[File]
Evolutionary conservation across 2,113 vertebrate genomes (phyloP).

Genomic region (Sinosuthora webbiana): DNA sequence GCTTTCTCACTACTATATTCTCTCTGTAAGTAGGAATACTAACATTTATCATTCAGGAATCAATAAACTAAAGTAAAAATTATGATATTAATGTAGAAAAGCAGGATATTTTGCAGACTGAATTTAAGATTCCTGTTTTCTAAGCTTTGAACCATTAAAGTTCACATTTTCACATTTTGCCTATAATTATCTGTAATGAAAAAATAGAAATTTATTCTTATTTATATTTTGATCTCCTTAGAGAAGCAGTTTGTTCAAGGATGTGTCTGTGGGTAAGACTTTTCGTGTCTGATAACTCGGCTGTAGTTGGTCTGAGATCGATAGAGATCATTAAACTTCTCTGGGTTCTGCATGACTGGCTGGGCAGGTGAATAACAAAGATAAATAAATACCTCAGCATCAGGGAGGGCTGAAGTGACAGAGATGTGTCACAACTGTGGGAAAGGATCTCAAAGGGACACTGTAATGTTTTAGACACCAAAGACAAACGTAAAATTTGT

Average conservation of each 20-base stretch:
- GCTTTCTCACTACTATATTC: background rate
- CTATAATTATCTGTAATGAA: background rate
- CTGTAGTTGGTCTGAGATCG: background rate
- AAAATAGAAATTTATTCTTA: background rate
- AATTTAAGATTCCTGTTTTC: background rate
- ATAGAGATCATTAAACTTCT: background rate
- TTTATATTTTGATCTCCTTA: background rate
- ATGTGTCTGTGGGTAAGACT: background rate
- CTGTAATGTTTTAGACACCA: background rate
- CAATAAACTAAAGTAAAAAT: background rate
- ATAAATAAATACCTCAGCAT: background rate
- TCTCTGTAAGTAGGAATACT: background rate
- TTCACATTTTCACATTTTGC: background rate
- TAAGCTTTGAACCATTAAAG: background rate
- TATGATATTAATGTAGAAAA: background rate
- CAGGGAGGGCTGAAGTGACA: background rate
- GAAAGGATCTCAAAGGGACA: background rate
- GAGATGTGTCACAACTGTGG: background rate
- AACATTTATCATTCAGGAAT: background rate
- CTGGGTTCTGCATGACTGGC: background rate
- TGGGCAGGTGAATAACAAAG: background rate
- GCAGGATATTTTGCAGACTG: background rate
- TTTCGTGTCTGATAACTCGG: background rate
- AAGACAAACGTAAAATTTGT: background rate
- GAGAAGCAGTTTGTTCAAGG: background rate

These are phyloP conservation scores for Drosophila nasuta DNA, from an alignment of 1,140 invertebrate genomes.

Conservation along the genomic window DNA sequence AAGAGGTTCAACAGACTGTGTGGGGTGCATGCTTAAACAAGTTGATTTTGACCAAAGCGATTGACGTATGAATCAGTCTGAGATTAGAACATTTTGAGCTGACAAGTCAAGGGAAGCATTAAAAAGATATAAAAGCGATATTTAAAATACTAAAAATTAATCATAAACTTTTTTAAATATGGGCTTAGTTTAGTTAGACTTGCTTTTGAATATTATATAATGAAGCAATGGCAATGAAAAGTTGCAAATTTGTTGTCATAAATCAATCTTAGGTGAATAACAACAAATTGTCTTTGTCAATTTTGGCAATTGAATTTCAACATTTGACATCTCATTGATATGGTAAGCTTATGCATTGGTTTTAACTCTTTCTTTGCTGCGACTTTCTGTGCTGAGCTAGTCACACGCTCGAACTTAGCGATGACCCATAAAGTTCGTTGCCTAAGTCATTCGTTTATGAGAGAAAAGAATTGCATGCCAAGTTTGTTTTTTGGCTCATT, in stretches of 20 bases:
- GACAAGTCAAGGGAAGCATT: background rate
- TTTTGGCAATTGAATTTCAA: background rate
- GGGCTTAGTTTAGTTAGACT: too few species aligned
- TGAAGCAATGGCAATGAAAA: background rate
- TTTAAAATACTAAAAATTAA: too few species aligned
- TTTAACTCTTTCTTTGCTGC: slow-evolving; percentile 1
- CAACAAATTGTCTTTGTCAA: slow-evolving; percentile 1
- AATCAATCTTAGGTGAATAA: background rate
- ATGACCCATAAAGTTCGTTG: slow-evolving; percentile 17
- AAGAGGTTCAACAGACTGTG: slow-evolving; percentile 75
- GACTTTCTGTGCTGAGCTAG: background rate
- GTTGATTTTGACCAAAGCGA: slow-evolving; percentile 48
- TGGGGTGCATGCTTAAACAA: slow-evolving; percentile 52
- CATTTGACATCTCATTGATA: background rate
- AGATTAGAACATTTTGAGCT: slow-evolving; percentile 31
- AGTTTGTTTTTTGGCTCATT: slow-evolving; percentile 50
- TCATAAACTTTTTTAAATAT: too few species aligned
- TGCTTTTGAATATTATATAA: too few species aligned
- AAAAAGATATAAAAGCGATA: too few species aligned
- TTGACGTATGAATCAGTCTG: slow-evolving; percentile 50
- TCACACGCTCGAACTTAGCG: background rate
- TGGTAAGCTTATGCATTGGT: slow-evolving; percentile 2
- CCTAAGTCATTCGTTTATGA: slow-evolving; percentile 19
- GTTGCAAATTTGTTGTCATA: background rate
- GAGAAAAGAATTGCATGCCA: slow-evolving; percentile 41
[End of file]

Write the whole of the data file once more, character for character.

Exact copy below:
Evolutionary conservation across 2,113 vertebrate genomes (phyloP).

Genomic region (Sinosuthora webbiana): DNA sequence GCTTTCTCACTACTATATTCTCTCTGTAAGTAGGAATACTAACATTTATCATTCAGGAATCAATAAACTAAAGTAAAAATTATGATATTAATGTAGAAAAGCAGGATATTTTGCAGACTGAATTTAAGATTCCTGTTTTCTAAGCTTTGAACCATTAAAGTTCACATTTTCACATTTTGCCTATAATTATCTGTAATGAAAAAATAGAAATTTATTCTTATTTATATTTTGATCTCCTTAGAGAAGCAGTTTGTTCAAGGATGTGTCTGTGGGTAAGACTTTTCGTGTCTGATAACTCGGCTGTAGTTGGTCTGAGATCGATAGAGATCATTAAACTTCTCTGGGTTCTGCATGACTGGCTGGGCAGGTGAATAACAAAGATAAATAAATACCTCAGCATCAGGGAGGGCTGAAGTGACAGAGATGTGTCACAACTGTGGGAAAGGATCTCAAAGGGACACTGTAATGTTTTAGACACCAAAGACAAACGTAAAATTTGT

Average conservation of each 20-base stretch:
- GCTTTCTCACTACTATATTC: background rate
- CTATAATTATCTGTAATGAA: background rate
- CTGTAGTTGGTCTGAGATCG: background rate
- AAAATAGAAATTTATTCTTA: background rate
- AATTTAAGATTCCTGTTTTC: background rate
- ATAGAGATCATTAAACTTCT: background rate
- TTTATATTTTGATCTCCTTA: background rate
- ATGTGTCTGTGGGTAAGACT: background rate
- CTGTAATGTTTTAGACACCA: background rate
- CAATAAACTAAAGTAAAAAT: background rate
- ATAAATAAATACCTCAGCAT: background rate
- TCTCTGTAAGTAGGAATACT: background rate
- TTCACATTTTCACATTTTGC: background rate
- TAAGCTTTGAACCATTAAAG: background rate
- TATGATATTAATGTAGAAAA: background rate
- CAGGGAGGGCTGAAGTGACA: background rate
- GAAAGGATCTCAAAGGGACA: background rate
- GAGATGTGTCACAACTGTGG: background rate
- AACATTTATCATTCAGGAAT: background rate
- CTGGGTTCTGCATGACTGGC: background rate
- TGGGCAGGTGAATAACAAAG: background rate
- GCAGGATATTTTGCAGACTG: background rate
- TTTCGTGTCTGATAACTCGG: background rate
- AAGACAAACGTAAAATTTGT: background rate
- GAGAAGCAGTTTGTTCAAGG: background rate

These are phyloP conservation scores for Drosophila nasuta DNA, from an alignment of 1,140 invertebrate genomes.

Conservation along the genomic window DNA sequence AAGAGGTTCAACAGACTGTGTGGGGTGCATGCTTAAACAAGTTGATTTTGACCAAAGCGATTGACGTATGAATCAGTCTGAGATTAGAACATTTTGAGCTGACAAGTCAAGGGAAGCATTAAAAAGATATAAAAGCGATATTTAAAATACTAAAAATTAATCATAAACTTTTTTAAATATGGGCTTAGTTTAGTTAGACTTGCTTTTGAATATTATATAATGAAGCAATGGCAATGAAAAGTTGCAAATTTGTTGTCATAAATCAATCTTAGGTGAATAACAACAAATTGTCTTTGTCAATTTTGGCAATTGAATTTCAACATTTGACATCTCATTGATATGGTAAGCTTATGCATTGGTTTTAACTCTTTCTTTGCTGCGACTTTCTGTGCTGAGCTAGTCACACGCTCGAACTTAGCGATGACCCATAAAGTTCGTTGCCTAAGTCATTCGTTTATGAGAGAAAAGAATTGCATGCCAAGTTTGTTTTTTGGCTCATT, in stretches of 20 bases:
- GACAAGTCAAGGGAAGCATT: background rate
- TTTTGGCAATTGAATTTCAA: background rate
- GGGCTTAGTTTAGTTAGACT: too few species aligned
- TGAAGCAATGGCAATGAAAA: background rate
- TTTAAAATACTAAAAATTAA: too few species aligned
- TTTAACTCTTTCTTTGCTGC: slow-evolving; percentile 1
- CAACAAATTGTCTTTGTCAA: slow-evolving; percentile 1
- AATCAATCTTAGGTGAATAA: background rate
- ATGACCCATAAAGTTCGTTG: slow-evolving; percentile 17
- AAGAGGTTCAACAGACTGTG: slow-evolving; percentile 75
- GACTTTCTGTGCTGAGCTAG: background rate
- GTTGATTTTGACCAAAGCGA: slow-evolving; percentile 48
- TGGGGTGCATGCTTAAACAA: slow-evolving; percentile 52
- CATTTGACATCTCATTGATA: background rate
- AGATTAGAACATTTTGAGCT: slow-evolving; percentile 31
- AGTTTGTTTTTTGGCTCATT: slow-evolving; percentile 50
- TCATAAACTTTTTTAAATAT: too few species aligned
- TGCTTTTGAATATTATATAA: too few species aligned
- AAAAAGATATAAAAGCGATA: too few species aligned
- TTGACGTATGAATCAGTCTG: slow-evolving; percentile 50
- TCACACGCTCGAACTTAGCG: background rate
- TGGTAAGCTTATGCATTGGT: slow-evolving; percentile 2
- CCTAAGTCATTCGTTTATGA: slow-evolving; percentile 19
- GTTGCAAATTTGTTGTCATA: background rate
- GAGAAAAGAATTGCATGCCA: slow-evolving; percentile 41